John Harbison ::::: Schirmer News Spring 2010

John Harbison ::::: Schirmer News Spring 2010


Schirmer NewsNews Web Page Is there something within the inner life of some music that audiences just simply understand? This question of the universality of music — and the art of communicating it to audiences — endures for John Harbison. Beyond the engaging rhythm and harmony of his compositions, for him the strength of his music is rooted in the musical structures he creates.

Harbison conceived of his Double Concerto (which premieres April 8 featuring violinist Mira Wang and her husband, cellist Jan Vogler, with James Levine and the Boston Symphony Orchestra) as a concerto for two soloists who have a musical (and/or personal) relationship. Here, Harbison takes the idea of close relationships and creates phrases that operate with a certain kind of musical language — what he takes to be the nature of close relationships. Presumably, the performers working on the piece (and perhaps some percentage of listeners) might have a conception of this structure. However, as Harbison suggests, "it is also very much up to me not to mind when someone does not pick that up," and to let the music speak to each individual as it will.

Listen to Harbison discuss
the premieres and his thoughts
on the universality of music.

 Similarly, in his new work for two pianos, Diamond Watch (which premieres April 30 in Boston at the Massachusetts Institute of Technology, featuring Robert Levin and Ya Fei Chuang), Harbison again constructs a piece based on relationship. For this work, dedicated to the retirement of MIT professor Peter Diamond, Harbison's inspiration was Diamond’s love and close relationship to the game of baseball (not to mention Diamond’s baseball themed last name). In the duo, Harbison structures the piece as a set of theme and variations, but never states the theme — he just suggests it through each consecutive variation. Again, to him it’s not important if this structure is apparent, he comments, "many people will recognize what the theme is, but if not, they will get something just from the discourse of the piece."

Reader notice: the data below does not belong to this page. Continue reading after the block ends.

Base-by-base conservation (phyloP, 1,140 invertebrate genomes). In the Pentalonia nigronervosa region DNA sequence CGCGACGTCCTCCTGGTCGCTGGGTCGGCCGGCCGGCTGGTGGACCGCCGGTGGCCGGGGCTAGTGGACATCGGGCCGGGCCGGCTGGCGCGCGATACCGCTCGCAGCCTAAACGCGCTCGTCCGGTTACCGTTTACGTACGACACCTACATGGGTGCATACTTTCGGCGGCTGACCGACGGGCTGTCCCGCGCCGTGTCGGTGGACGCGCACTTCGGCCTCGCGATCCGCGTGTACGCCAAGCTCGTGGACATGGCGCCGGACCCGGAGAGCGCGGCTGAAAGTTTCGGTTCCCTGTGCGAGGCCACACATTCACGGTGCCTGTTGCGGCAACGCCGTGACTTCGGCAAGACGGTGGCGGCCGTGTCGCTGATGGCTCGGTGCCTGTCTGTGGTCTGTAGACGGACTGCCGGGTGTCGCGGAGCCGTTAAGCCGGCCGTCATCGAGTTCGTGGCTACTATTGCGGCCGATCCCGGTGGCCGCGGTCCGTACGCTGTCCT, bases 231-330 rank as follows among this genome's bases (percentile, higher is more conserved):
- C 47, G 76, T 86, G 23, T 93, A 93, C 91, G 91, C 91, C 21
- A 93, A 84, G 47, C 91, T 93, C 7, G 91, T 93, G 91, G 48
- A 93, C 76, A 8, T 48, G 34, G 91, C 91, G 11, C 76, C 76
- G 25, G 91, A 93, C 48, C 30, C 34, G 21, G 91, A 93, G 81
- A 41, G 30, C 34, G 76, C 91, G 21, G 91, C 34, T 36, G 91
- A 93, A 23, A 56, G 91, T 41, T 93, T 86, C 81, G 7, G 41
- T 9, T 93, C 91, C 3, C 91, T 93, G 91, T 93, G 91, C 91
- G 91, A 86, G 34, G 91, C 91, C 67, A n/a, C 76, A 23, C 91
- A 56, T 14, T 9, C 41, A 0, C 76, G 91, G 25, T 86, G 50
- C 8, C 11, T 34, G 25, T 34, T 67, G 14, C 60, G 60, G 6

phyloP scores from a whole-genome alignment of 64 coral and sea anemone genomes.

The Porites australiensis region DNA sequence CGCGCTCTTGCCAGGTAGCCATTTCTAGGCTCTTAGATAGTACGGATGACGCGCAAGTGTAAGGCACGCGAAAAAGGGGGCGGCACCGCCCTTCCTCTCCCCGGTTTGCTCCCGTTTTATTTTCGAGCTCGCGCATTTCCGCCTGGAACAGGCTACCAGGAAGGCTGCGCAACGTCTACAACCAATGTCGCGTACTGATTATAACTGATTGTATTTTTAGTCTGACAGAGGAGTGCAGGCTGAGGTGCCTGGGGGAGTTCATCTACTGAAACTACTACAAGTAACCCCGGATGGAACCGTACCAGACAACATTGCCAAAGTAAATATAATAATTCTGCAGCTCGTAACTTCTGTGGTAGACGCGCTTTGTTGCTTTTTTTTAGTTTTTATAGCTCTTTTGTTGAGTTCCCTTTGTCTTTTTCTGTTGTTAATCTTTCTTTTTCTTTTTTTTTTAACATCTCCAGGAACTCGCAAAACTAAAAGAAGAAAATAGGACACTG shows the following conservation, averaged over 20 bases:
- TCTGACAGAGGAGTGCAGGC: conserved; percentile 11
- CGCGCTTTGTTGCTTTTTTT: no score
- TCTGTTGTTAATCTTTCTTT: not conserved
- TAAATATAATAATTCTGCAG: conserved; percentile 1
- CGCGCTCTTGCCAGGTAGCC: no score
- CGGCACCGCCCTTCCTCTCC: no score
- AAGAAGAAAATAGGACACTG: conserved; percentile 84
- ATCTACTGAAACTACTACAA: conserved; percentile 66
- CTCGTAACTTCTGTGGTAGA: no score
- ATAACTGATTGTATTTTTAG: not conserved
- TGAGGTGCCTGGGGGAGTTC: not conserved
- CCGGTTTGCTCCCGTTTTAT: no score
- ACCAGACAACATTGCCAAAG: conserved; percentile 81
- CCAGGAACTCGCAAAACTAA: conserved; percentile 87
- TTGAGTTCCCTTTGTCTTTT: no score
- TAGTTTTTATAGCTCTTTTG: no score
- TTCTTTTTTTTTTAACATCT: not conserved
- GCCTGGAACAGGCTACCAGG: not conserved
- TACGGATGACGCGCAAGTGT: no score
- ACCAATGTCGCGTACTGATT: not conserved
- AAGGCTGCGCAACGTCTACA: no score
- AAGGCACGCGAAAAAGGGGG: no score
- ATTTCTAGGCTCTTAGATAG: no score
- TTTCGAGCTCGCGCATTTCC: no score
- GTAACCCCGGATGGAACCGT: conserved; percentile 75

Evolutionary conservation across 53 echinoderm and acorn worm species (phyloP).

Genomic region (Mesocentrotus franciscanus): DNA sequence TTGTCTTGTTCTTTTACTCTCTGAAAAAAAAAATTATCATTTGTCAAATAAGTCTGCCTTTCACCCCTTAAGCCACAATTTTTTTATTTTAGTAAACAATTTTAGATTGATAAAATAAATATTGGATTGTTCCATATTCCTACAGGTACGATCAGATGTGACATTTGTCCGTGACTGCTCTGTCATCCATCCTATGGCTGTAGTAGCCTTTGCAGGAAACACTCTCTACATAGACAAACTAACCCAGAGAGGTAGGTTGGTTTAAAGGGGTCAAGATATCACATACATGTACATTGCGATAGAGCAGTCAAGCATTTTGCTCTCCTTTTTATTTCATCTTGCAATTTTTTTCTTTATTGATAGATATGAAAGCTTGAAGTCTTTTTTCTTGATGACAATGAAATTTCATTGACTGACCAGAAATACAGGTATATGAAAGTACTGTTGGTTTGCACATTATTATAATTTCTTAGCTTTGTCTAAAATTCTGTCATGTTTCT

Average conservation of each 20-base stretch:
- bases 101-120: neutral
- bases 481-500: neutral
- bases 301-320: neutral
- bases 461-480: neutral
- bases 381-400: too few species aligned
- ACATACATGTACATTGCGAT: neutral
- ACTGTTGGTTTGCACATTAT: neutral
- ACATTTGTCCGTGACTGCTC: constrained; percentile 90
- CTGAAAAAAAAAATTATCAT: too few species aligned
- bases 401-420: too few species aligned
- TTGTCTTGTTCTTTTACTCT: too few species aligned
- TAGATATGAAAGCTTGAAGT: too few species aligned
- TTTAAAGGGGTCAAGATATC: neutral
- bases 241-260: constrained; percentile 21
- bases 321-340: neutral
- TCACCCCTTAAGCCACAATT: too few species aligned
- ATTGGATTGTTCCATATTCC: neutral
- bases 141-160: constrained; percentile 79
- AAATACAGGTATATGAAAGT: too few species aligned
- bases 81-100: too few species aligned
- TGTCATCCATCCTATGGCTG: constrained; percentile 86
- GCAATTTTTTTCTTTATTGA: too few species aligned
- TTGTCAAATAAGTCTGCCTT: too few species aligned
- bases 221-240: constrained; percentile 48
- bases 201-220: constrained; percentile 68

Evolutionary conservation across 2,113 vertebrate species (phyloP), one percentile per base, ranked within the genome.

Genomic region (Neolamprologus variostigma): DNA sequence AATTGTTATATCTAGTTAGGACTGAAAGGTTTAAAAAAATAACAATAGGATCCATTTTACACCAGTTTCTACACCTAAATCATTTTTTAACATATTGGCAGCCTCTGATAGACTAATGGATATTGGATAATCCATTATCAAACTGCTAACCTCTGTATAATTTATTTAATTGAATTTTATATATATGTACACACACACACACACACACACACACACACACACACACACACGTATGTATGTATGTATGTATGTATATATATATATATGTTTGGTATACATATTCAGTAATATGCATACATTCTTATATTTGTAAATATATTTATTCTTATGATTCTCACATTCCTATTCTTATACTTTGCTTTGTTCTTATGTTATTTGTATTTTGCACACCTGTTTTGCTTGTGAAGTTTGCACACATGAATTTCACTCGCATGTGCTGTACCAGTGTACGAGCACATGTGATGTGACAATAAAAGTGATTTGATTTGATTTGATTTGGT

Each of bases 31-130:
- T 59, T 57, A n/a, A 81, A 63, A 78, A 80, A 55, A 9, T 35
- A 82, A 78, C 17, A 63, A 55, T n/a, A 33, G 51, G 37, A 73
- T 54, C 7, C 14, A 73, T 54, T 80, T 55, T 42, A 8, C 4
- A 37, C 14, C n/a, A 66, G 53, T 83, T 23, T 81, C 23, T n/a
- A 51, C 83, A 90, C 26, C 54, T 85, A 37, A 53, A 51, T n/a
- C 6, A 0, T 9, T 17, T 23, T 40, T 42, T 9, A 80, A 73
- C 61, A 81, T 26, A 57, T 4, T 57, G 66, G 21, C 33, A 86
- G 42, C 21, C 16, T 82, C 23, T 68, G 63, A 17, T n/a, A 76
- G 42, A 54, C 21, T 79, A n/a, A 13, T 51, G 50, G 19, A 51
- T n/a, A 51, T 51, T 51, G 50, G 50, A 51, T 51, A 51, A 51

This question of universality is illuminated within the structure of a composition itself. In music, (like baseball) a seemingly arbitrary set of rules are set in motion, that, whether one consciously understands them or not, appear to work quite naturally. These structures appeal to audiences on many levels from the universal to the esoteric.

As Harbison explains: "My ability to follow Beethoven variations puts me in certain relationship to the piece that other listeners don’t have. I get a lot of pleasure out of being able to follow the music in close detail; however, that doesn’t mean other listeners are not having some sort of valuable connection to the event." It is this universal quality, this "something about music that comes across to anyone," which Harbison looks to in his own compositions and reflects in the beautiful structures he creates.

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